Francis Frith, 'Hastings from the beach – low water', The Gossiping Photographer at Hastings, 1864
Governesses watch their young charges while men in shirt-sleeves laze in this photograph of a Victorian vacation to the seaside. Seaside visits and sea bathing had been something of a craze among the aristocracy in the early 19th century, but with the arrival of affordable steamboat and train travel, the apparent benefits of fresh sea air became available to all but the most impoverished urban dwellers.
Seaside lodgings, too, were increasingly affordable. Frith notes:
We came down from London Bridge in two hours and a half … cheap enough. You face the sea in your drawing-room at St Leonards, and occupy your five bed-rooms at six guineas a week … whilst Jones has fine open quarters looking landwise for ten shillings a week.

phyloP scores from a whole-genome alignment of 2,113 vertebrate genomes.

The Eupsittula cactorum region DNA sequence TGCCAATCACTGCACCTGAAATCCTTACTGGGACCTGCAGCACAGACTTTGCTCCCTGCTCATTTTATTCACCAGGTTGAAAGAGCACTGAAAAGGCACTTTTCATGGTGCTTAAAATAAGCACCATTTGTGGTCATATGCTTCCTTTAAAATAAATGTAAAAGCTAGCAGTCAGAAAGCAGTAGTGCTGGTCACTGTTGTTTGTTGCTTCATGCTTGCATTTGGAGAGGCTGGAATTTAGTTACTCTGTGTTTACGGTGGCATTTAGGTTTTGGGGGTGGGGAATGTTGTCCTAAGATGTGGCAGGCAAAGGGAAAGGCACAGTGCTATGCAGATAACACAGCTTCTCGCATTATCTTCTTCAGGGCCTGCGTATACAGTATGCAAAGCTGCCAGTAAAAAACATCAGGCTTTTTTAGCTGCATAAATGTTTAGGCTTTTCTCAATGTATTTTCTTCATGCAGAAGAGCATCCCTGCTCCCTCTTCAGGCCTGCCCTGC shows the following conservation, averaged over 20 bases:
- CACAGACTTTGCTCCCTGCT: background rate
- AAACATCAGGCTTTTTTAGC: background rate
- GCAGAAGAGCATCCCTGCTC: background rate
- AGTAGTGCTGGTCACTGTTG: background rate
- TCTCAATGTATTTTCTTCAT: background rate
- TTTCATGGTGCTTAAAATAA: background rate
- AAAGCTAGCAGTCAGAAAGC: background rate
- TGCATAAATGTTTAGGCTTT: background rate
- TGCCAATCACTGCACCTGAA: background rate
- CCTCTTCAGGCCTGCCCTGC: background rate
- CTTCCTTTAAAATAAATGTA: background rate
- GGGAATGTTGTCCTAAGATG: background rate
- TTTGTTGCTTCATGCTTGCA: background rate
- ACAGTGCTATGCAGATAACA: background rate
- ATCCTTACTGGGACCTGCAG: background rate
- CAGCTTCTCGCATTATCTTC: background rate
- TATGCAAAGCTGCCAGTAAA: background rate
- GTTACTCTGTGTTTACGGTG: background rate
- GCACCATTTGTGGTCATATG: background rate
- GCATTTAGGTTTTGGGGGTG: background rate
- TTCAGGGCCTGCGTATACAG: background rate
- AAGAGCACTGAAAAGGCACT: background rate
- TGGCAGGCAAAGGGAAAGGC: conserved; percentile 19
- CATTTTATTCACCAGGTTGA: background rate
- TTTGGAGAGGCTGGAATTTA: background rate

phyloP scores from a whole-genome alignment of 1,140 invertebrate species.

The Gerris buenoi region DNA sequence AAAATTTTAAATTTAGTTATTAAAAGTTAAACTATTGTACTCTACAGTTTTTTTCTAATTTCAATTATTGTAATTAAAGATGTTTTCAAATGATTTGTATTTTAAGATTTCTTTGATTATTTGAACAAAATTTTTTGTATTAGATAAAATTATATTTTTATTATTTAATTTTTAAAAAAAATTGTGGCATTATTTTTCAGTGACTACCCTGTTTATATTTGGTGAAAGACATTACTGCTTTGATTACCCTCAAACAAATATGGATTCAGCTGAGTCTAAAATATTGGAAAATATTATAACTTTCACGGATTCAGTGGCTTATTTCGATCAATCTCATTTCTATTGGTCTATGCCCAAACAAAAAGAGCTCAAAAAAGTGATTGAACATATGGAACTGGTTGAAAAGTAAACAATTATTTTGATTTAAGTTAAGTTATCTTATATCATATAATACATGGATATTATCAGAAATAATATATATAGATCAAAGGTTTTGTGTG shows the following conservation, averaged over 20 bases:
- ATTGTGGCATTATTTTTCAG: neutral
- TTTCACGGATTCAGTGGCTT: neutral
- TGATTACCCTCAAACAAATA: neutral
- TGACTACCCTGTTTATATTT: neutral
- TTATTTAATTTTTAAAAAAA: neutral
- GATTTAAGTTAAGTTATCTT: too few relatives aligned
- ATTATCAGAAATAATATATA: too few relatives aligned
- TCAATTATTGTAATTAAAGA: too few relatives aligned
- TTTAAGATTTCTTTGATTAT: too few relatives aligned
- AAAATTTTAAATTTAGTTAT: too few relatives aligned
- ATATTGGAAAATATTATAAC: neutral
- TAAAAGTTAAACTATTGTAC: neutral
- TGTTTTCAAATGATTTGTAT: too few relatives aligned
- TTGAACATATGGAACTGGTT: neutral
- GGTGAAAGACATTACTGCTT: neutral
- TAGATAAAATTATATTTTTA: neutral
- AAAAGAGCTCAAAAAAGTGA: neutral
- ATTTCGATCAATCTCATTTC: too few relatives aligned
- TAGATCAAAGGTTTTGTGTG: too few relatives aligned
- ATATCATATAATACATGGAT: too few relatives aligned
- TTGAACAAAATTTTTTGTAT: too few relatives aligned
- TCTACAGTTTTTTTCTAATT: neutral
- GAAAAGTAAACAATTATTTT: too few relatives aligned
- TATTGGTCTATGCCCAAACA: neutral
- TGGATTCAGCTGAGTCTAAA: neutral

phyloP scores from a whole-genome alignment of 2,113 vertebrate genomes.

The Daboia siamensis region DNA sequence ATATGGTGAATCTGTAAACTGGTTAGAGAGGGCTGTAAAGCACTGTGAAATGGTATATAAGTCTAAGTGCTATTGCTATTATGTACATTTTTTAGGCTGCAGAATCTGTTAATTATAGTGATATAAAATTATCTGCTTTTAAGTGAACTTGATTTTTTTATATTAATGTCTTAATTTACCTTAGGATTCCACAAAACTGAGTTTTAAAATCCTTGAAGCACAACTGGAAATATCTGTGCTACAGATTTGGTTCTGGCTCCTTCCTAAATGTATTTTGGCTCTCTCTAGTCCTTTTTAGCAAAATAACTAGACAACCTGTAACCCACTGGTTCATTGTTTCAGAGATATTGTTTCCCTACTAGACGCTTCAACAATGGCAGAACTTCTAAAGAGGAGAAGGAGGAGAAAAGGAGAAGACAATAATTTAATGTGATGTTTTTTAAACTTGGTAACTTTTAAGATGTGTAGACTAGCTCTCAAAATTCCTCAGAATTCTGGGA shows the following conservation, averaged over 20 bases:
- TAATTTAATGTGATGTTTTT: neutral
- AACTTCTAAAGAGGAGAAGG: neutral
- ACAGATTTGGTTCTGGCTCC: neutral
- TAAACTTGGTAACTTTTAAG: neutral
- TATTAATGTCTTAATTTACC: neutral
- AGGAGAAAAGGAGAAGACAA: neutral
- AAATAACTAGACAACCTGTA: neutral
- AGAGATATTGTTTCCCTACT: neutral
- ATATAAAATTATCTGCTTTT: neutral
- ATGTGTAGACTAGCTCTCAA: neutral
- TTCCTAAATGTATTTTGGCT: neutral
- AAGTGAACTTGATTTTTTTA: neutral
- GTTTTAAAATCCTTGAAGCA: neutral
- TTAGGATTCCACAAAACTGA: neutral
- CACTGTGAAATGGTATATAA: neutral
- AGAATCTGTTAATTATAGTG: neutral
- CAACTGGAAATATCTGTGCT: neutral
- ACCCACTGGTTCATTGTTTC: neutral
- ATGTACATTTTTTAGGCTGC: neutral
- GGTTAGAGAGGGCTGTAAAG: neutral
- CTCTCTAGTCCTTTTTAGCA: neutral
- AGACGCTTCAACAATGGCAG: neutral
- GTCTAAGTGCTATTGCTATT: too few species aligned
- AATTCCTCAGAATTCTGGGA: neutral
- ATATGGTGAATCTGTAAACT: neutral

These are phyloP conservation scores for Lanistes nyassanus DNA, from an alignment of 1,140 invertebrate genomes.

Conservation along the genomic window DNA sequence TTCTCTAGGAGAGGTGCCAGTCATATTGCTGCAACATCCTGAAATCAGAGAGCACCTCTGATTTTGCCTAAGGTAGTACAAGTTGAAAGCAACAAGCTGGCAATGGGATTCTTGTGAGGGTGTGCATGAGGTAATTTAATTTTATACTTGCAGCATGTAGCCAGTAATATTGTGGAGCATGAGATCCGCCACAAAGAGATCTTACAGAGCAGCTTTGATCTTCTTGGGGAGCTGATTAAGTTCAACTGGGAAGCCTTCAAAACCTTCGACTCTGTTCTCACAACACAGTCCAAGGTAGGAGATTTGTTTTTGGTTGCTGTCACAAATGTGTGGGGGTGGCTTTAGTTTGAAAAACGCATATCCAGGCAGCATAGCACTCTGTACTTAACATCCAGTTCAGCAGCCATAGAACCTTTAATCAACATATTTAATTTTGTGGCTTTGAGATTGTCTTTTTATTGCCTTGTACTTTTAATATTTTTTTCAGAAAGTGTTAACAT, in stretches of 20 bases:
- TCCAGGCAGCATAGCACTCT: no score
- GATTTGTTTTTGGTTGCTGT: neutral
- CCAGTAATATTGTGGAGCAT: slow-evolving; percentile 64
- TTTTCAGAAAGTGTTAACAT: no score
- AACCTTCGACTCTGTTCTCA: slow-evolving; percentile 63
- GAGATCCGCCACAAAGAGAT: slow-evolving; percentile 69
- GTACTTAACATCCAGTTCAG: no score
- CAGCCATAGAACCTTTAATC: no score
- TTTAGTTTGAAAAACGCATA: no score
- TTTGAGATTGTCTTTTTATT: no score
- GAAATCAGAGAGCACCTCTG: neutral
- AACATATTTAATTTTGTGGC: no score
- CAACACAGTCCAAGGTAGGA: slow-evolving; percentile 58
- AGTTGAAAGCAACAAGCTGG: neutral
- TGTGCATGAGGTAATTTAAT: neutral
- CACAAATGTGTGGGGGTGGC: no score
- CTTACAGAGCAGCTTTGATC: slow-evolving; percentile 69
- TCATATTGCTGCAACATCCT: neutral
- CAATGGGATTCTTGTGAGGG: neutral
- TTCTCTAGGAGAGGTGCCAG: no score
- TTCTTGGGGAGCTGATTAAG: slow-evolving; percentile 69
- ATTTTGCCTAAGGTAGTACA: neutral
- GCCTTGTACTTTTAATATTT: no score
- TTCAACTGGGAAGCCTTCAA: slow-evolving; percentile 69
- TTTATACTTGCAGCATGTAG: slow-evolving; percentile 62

Towns such as Hastings, Margate and Brighton became particularly popular places to stay during the summer months, marking the first concentrated demonstration of the growth of a British leisure class.
Who was Francis Frith?
Francis Frith (1822-98) was one of the founding fathers of British popular photography. He made his name with a series of photographic exhibitions, based on his trips to Egypt and the Holy Land in the 1850s. He later established a family publishing firm that supplied topographical views of Britain and Europe to a developing tourist market. The firm lasted till 1960.
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